The World Bank estimates that global free trade in all goods would add $287bn to world income each year, half of that going to poor countries. Sixty-three percent of that immediate gain would come from freeing agricultural trade alone. In African countries, nearly all of that 63% would come from removing their own import tariffs and quotas, which artificially restrict access to other markets, including their neighbours’.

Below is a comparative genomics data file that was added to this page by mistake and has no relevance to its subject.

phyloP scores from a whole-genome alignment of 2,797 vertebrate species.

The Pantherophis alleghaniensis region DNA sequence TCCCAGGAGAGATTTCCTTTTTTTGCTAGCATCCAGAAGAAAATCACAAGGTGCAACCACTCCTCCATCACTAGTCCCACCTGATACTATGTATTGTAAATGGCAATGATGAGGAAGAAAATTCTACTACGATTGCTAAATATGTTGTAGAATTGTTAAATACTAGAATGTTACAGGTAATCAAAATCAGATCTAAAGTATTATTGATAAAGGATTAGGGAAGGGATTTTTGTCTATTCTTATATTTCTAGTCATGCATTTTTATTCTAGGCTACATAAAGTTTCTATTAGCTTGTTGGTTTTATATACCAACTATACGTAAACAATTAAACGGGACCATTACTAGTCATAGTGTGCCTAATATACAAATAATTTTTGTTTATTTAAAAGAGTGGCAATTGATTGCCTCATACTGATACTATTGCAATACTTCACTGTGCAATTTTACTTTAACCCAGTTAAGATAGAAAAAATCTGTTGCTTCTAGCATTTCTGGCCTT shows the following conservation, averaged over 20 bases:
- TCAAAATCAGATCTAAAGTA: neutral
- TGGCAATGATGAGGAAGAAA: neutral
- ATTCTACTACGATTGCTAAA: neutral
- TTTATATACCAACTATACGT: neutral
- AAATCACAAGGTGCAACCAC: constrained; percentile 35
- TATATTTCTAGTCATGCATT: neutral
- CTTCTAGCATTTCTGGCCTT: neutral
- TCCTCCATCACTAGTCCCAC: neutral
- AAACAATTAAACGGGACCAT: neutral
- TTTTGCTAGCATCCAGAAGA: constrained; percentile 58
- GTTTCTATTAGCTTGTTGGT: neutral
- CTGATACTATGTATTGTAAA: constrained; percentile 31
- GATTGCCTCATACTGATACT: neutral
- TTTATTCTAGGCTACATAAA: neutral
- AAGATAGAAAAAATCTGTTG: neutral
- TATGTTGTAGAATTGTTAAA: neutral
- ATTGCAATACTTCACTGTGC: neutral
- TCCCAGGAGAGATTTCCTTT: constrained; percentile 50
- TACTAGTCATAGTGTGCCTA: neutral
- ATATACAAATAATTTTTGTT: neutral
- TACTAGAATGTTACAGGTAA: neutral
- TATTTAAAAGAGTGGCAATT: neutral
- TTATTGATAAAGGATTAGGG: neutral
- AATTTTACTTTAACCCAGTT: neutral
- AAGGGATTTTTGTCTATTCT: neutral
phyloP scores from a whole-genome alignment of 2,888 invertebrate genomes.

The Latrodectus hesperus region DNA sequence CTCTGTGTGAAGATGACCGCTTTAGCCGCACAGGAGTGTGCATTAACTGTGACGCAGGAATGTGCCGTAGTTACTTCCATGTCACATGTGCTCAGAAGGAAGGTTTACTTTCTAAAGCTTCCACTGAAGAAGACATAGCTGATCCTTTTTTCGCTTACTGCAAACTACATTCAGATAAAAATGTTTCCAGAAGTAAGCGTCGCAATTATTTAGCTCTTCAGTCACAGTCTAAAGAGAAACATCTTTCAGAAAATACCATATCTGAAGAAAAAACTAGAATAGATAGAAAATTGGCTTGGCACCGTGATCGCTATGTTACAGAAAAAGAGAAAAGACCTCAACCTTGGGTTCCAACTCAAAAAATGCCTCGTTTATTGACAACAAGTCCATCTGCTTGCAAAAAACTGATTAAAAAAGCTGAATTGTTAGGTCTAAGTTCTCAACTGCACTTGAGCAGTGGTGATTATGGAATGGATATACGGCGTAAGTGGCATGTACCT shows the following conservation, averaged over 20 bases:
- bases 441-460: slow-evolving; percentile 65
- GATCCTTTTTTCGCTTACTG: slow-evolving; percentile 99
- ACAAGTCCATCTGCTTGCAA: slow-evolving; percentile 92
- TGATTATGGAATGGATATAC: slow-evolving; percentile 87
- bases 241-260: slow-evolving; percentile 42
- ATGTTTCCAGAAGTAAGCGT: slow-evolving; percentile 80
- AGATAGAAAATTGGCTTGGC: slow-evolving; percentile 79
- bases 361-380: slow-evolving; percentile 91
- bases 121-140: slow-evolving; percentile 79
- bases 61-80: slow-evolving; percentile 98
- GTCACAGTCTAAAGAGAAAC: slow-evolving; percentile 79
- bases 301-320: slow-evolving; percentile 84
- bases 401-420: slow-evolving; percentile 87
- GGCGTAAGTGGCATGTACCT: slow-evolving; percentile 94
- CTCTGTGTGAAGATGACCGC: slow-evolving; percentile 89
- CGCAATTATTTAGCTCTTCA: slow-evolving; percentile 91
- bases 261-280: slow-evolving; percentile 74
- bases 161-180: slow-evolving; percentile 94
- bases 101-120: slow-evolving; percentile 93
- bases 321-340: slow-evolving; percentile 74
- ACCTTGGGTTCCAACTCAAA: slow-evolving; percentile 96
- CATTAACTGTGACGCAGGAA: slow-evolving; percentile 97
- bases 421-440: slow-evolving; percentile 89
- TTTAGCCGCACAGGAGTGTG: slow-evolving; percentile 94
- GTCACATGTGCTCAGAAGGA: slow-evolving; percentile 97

High food prices are now a clear and immediate reason to cut tariffs, but that does not mean it will happen. For decades, protectionism has been imposed against the interests of local consumers because of an unholy coalition of Western activists and local vested interests.